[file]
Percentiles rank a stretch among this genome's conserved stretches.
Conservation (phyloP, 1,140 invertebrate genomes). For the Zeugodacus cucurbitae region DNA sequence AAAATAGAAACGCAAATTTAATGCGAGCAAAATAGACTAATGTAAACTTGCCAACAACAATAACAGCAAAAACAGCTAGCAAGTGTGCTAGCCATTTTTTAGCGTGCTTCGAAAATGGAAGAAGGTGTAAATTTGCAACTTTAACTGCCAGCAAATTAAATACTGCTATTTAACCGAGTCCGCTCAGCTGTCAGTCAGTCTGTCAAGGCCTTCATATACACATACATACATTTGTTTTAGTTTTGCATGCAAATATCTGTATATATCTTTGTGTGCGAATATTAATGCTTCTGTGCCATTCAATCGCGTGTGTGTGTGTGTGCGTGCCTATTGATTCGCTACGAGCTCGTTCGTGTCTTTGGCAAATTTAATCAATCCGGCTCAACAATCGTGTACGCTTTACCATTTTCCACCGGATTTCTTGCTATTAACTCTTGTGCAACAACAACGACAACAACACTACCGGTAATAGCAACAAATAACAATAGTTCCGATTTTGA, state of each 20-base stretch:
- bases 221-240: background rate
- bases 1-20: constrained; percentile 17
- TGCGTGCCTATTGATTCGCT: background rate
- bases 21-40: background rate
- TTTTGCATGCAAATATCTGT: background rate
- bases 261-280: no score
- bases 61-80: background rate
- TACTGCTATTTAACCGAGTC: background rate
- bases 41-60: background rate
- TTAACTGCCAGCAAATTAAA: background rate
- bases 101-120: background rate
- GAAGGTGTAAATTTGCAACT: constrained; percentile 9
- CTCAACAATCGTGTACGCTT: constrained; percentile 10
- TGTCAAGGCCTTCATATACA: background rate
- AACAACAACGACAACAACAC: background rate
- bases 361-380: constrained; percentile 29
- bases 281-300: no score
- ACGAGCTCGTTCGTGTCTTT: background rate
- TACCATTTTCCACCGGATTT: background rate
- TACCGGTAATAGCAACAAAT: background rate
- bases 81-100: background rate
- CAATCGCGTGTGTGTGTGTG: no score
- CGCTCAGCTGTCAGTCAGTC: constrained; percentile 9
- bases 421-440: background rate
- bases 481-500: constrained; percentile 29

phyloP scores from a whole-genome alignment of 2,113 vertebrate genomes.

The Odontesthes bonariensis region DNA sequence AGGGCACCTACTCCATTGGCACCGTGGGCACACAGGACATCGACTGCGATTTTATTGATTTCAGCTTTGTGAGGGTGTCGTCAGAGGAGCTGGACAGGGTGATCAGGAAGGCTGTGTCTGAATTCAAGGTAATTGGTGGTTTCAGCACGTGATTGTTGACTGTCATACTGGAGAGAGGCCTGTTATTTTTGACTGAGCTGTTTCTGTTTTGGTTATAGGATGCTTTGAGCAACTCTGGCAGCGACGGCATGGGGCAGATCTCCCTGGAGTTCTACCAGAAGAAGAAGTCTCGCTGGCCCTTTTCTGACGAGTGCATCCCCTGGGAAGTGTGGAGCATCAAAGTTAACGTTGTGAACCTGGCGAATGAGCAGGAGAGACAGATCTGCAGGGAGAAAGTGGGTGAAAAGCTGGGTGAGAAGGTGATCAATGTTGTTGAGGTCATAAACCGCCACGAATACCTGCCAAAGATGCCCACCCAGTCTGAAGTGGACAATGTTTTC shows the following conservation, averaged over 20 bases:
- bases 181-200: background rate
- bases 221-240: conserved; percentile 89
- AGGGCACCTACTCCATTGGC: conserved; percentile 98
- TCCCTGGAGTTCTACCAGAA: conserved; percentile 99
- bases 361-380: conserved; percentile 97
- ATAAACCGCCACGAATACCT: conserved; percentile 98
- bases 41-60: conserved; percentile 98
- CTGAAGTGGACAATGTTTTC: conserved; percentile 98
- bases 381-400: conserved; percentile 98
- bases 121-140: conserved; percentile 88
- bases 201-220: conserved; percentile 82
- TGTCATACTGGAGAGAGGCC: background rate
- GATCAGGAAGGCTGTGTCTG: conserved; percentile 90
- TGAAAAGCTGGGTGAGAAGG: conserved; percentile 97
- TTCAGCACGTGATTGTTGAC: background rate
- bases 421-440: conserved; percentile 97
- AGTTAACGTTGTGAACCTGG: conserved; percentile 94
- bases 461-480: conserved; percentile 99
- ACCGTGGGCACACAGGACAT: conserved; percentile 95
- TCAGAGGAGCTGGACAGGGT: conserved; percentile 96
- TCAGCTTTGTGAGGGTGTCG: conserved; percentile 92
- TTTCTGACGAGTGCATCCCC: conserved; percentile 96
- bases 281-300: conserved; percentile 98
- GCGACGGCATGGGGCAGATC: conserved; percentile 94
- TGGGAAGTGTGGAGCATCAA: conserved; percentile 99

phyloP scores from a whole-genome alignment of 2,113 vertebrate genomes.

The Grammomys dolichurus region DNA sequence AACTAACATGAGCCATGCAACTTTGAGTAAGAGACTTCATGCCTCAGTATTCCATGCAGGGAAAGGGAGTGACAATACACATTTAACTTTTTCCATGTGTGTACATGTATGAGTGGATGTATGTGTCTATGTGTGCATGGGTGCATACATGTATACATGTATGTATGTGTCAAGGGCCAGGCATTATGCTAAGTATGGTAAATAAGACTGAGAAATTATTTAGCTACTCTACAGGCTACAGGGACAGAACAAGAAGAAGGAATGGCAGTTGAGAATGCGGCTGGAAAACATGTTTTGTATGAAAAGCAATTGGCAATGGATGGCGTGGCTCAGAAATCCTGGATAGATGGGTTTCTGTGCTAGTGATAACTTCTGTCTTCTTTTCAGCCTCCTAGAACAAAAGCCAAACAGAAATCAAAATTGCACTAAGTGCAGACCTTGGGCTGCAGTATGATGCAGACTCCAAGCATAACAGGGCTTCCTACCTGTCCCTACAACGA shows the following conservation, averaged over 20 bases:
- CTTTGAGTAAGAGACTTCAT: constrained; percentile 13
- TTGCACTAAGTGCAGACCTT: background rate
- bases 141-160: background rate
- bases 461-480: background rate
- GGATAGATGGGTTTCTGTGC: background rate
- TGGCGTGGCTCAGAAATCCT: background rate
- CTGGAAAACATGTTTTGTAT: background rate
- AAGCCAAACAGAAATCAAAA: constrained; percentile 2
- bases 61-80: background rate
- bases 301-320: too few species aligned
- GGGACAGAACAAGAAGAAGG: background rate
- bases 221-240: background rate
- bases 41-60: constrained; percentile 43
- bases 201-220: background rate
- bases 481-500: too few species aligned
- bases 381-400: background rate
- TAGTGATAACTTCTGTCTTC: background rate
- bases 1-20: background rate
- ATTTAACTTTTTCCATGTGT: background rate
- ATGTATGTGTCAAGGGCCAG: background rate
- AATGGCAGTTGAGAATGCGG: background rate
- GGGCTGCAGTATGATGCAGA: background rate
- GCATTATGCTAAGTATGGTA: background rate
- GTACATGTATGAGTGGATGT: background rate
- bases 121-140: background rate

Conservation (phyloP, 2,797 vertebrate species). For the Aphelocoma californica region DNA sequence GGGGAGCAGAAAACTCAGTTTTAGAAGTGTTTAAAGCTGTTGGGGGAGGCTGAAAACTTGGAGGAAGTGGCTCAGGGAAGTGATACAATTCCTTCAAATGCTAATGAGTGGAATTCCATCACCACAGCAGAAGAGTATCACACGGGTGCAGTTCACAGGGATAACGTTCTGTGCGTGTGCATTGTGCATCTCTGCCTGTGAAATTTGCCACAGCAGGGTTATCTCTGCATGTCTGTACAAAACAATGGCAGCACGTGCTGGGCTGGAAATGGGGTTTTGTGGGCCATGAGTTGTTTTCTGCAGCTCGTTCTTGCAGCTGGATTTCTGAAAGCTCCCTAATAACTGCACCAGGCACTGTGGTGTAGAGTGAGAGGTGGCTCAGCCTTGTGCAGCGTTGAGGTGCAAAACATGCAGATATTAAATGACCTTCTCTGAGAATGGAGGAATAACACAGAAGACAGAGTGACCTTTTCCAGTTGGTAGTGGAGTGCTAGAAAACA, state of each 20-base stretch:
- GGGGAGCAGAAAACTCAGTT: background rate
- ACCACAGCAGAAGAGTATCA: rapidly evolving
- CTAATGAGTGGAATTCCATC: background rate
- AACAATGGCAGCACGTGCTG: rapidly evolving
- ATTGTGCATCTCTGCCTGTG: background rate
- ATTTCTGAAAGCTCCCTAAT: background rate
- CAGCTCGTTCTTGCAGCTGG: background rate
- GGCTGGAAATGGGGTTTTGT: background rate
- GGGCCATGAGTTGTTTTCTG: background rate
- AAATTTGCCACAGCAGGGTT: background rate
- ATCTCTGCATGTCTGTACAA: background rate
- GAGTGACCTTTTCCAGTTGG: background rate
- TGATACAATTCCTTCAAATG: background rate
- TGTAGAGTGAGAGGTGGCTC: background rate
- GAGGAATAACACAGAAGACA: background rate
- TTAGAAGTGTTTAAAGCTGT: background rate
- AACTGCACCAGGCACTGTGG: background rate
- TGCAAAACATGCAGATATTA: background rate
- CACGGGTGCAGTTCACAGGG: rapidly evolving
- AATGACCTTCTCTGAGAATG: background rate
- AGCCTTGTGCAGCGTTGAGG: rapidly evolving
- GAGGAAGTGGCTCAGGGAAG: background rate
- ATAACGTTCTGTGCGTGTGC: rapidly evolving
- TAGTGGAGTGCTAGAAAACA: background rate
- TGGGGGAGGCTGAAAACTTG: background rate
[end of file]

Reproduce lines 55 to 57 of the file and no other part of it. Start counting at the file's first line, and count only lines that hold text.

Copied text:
phyloP scores from a whole-genome alignment of 2,113 vertebrate genomes.

The Grammomys dolichurus region DNA sequence AACTAACATGAGCCATGCAACTTTGAGTAAGAGACTTCATGCCTCAGTATTCCATGCAGGGAAAGGGAGTGACAATACACATTTAACTTTTTCCATGTGTGTACATGTATGAGTGGATGTATGTGTCTATGTGTGCATGGGTGCATACATGTATACATGTATGTATGTGTCAAGGGCCAGGCATTATGCTAAGTATGGTAAATAAGACTGAGAAATTATTTAGCTACTCTACAGGCTACAGGGACAGAACAAGAAGAAGGAATGGCAGTTGAGAATGCGGCTGGAAAACATGTTTTGTATGAAAAGCAATTGGCAATGGATGGCGTGGCTCAGAAATCCTGGATAGATGGGTTTCTGTGCTAGTGATAACTTCTGTCTTCTTTTCAGCCTCCTAGAACAAAAGCCAAACAGAAATCAAAATTGCACTAAGTGCAGACCTTGGGCTGCAGTATGATGCAGACTCCAAGCATAACAGGGCTTCCTACCTGTCCCTACAACGA shows the following conservation, averaged over 20 bases:
- CTTTGAGTAAGAGACTTCAT: constrained; percentile 13